Fifty per cent of us make New Year’s resolutions. So rest assured you’re not alone. And you’re certainly not alone when it comes to dropping your resolutions or not achieving them. Sure the first few weeks of January we’re all “Ra. Ra. Ra.” But then February rolls around and we start to slip. Whether your resolution is to lose weight, settle your debt or quit smoking, it’s likely not going to happen overnight.
The thing is, resolutions are essentially goals we set for ourselves. Goals that require us to change our behavior. Behaviour that has become habit year-over-year. These bad habits, as they were (bad, because if they were good we wouldn’t be changing them), aren’t easy to get rid of. And that’s why our failure rate, year-over-year, is so high.
The Next 21 Days
They say (the Internet) that it takes about 21 days of continuous repetition to change or to form a habit. But really, if you think about it, how long did it take for you to acquire this habit? Probably more than 21 days. In fact, probably more like years, even decades to get to where you are now. So why expect something is going to change in three weeks? A more realistic timeframe is 60 days. Let’s go with that and tell us how you’re doing by March 1.
The other thing to consider is how realistic your resolution truly is. Are you expecting to quit smoking overnight? Maybe lose 50 lbs in 2 months? Possible? Perhaps. Likely (or healthy)? Not really. If it were, you probably would have done it already. Am I right? So instead, how about breaking down your resolution into something more realistic, more achievable. Go from five cigarettes a day to four or three. Get a piggy bank and put $10 in it every week (but don’t take it out!). And in February, put $15 or $20 every week. Keep saving your pennies.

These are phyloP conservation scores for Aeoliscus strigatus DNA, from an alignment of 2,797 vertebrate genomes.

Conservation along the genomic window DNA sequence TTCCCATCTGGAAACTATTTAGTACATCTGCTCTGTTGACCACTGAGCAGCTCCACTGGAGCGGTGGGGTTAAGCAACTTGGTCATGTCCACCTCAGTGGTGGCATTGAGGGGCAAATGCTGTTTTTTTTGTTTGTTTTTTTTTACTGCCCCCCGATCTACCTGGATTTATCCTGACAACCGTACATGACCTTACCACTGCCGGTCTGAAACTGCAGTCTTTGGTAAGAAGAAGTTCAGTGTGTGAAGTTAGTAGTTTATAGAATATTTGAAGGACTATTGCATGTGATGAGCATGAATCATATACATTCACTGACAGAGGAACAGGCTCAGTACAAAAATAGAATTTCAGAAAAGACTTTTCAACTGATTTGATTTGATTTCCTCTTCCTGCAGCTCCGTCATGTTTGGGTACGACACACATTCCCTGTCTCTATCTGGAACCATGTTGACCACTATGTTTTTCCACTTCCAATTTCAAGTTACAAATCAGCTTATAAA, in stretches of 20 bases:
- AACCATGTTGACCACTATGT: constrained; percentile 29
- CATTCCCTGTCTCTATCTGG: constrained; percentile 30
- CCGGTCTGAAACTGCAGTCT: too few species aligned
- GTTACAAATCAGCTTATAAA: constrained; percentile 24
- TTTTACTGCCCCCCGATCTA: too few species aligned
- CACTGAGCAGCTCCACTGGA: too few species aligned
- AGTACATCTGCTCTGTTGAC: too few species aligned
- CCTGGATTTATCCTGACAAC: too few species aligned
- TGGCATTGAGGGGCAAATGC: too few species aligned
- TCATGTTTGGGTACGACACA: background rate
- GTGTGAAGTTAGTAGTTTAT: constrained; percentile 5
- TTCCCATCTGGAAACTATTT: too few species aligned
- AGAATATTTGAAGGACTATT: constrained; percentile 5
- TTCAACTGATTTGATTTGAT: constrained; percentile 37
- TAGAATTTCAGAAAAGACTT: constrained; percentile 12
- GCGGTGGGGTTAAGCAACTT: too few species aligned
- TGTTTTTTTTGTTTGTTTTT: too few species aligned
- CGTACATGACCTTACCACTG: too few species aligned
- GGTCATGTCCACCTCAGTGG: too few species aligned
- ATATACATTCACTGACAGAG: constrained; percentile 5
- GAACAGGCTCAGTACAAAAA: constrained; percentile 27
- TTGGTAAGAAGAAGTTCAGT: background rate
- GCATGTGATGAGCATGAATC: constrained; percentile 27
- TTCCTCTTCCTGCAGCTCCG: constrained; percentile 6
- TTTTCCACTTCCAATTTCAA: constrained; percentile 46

Celebrate the Wins
Remember how we mentioned it’s “Eat Chocolate Cake Day” on January 27? Well, why not create a time for you to celebrate all your small victories. When you’ve managed to lose a few pounds and keep them off, do something to mark that achievement. Because after all, it’s an achievement. If you’ve broken down your resolution into smaller, more manageable goals, you’ll be constantly #winning, and looking forward to the next party. This works for practically any resolution you can think of, not just the big ones. Planning a trip to a far off place takes a lot of planning and saving your pennies (or nickels now that we don’t have pennies anymore). Spending more time with your parents or grandparents means less time with your friends or less time at work, so make it fun. Volunteering is an achievement in it of itself, so I’m not even gonna go there. If you don’t feel good after that, you’re an awful person (lols of course).
The bottom line is, paying off all your credit cards isn’t unrealistic, but expecting to do it after winning the lottery on January 8 is. Pay off small amounts at a time, and you’ll feel better about it, and you can celebrate that milestone.
Share with us your resolutions (or why you don’t have any) and what you’re doing to make them more achievable and realistic.